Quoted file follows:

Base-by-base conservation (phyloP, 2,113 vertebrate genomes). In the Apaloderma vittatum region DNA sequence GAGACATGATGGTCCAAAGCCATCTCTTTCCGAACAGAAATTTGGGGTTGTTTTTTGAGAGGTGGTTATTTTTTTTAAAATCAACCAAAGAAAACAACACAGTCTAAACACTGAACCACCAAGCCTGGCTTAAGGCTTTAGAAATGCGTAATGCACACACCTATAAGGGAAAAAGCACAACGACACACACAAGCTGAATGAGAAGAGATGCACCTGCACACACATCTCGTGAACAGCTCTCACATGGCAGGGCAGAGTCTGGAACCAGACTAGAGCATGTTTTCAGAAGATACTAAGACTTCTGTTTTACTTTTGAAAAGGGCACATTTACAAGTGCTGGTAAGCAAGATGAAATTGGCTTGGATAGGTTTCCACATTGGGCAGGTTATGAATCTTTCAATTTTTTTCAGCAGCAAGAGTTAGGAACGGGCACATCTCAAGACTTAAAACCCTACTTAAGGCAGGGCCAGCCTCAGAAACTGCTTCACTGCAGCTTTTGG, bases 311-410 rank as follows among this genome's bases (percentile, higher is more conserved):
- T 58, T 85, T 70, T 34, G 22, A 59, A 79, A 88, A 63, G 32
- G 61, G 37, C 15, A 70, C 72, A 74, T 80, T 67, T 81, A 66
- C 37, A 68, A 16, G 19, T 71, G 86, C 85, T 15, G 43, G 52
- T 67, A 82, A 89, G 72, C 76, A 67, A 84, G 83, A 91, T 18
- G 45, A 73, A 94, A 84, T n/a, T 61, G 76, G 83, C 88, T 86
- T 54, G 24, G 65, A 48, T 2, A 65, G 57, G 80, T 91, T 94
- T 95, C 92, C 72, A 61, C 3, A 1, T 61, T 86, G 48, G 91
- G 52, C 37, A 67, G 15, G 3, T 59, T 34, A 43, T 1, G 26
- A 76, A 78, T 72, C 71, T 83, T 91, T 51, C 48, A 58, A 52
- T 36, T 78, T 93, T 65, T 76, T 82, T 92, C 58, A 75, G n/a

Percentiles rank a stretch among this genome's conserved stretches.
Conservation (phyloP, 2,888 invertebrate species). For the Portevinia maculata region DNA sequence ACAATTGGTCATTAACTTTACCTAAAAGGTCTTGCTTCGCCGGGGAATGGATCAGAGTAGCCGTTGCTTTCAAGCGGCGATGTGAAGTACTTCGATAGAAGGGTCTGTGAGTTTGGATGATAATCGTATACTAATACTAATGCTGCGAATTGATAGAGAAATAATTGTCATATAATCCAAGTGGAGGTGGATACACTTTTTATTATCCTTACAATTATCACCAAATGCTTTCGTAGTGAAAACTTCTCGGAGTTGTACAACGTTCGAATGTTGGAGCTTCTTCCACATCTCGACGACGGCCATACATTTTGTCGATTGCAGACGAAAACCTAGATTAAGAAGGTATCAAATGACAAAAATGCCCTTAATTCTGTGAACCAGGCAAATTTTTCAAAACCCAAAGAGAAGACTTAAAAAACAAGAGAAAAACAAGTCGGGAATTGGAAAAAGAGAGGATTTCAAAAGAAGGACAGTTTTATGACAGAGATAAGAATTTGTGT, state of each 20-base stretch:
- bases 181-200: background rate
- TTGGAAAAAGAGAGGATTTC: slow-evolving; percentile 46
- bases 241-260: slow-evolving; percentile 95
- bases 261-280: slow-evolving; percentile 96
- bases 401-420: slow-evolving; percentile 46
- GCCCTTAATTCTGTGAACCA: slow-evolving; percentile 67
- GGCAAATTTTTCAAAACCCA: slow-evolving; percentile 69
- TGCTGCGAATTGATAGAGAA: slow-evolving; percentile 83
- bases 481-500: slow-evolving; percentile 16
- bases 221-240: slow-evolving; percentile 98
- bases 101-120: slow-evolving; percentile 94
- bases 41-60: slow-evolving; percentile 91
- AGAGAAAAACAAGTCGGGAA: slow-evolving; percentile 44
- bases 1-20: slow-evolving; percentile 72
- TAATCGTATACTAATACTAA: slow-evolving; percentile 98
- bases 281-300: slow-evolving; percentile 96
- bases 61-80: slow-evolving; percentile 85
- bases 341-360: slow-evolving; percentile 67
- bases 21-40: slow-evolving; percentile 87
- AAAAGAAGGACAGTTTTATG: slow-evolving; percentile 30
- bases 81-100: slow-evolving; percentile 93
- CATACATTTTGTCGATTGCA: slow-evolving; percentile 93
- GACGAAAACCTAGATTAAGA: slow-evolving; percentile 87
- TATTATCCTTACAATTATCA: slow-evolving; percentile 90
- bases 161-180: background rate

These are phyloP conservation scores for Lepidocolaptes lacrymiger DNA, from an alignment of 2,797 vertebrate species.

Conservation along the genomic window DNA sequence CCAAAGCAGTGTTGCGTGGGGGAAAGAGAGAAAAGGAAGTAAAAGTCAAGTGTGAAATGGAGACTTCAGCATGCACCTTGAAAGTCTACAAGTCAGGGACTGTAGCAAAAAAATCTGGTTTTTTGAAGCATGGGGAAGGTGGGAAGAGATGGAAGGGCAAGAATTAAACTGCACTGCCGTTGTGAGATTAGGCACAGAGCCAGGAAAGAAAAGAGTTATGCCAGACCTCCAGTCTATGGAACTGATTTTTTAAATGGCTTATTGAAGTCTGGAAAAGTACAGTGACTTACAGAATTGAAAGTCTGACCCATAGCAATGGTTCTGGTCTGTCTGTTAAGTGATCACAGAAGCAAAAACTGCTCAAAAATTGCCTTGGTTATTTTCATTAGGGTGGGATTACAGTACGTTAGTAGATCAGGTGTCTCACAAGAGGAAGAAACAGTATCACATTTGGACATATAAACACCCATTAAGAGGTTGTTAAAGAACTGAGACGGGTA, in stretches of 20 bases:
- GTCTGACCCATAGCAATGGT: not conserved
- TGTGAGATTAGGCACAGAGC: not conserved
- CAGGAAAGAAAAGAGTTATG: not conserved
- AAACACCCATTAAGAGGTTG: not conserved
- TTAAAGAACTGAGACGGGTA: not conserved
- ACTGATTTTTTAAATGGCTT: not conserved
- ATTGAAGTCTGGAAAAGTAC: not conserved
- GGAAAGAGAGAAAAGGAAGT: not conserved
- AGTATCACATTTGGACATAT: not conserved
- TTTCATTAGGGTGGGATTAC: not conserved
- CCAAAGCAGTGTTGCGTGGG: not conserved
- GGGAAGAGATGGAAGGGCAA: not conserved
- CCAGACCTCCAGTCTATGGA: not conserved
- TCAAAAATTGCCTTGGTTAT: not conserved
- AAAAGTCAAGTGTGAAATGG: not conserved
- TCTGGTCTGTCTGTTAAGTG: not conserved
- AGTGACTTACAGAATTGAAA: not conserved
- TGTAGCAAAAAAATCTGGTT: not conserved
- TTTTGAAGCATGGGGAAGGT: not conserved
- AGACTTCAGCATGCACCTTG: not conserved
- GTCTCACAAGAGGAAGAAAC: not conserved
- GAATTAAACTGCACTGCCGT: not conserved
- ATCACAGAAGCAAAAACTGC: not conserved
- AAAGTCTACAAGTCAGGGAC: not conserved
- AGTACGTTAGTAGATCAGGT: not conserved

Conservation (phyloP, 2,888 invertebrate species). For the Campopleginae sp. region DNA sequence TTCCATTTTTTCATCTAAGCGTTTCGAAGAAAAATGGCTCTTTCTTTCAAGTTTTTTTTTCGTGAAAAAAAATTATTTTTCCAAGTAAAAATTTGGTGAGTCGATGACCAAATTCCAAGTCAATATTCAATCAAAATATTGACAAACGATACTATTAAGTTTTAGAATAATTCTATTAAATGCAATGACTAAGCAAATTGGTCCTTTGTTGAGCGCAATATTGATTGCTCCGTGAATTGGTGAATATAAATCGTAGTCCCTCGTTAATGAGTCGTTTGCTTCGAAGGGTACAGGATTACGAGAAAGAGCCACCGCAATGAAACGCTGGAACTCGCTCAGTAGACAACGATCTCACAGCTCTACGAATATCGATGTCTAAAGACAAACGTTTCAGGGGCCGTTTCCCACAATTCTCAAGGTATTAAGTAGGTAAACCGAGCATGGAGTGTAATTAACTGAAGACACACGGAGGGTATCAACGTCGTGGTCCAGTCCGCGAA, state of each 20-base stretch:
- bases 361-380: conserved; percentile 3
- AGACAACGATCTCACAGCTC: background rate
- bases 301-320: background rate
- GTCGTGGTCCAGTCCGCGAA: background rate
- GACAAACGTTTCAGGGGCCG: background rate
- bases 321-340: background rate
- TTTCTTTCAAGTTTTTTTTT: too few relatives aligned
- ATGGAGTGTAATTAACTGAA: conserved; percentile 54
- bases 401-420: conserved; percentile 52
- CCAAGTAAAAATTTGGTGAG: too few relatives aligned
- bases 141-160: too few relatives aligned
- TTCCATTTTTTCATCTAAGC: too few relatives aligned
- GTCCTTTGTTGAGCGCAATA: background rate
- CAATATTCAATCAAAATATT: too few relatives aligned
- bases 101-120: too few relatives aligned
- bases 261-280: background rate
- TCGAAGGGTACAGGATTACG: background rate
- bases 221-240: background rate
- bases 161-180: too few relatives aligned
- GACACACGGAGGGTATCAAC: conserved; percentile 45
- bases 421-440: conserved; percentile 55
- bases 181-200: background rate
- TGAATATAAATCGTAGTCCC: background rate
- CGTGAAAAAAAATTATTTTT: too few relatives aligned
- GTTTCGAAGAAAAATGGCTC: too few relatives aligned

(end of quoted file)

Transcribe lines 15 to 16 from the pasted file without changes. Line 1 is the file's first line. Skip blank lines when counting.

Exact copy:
- TTGGAAAAAGAGAGGATTTC: slow-evolving; percentile 46
- bases 241-260: slow-evolving; percentile 95